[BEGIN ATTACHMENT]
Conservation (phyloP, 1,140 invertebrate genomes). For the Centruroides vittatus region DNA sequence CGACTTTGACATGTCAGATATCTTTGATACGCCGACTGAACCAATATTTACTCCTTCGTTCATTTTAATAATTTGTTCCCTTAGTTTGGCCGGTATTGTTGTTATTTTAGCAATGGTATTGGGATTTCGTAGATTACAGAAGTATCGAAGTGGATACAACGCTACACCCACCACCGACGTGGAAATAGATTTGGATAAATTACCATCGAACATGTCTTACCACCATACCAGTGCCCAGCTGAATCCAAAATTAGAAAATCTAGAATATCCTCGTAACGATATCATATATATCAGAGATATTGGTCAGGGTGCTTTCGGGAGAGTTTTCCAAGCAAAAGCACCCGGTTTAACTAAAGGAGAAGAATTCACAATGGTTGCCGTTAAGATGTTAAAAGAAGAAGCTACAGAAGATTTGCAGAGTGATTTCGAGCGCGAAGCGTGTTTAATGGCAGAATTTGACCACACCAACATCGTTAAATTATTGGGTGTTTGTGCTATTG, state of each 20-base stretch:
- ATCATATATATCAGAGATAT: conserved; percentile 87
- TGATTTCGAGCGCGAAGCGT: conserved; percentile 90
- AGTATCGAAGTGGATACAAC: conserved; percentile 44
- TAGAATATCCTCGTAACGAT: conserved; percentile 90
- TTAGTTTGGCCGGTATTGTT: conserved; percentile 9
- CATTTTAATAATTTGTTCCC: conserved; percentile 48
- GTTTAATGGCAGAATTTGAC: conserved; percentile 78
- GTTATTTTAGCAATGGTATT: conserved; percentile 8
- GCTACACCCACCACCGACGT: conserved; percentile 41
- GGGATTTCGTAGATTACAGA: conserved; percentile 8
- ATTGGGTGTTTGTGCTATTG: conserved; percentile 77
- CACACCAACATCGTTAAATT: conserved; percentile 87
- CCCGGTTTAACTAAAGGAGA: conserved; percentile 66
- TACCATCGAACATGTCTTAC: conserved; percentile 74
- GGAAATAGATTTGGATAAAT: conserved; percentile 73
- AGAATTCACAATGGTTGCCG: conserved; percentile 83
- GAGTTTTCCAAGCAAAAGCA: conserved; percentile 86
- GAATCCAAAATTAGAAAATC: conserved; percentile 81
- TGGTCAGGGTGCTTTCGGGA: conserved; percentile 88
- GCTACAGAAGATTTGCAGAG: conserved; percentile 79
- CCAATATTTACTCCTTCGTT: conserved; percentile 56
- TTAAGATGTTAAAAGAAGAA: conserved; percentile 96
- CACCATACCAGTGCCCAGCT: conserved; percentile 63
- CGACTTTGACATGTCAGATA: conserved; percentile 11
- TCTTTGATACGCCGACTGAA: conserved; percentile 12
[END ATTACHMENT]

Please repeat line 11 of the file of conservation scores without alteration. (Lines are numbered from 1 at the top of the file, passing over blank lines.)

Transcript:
- GGGATTTCGTAGATTACAGA: conserved; percentile 8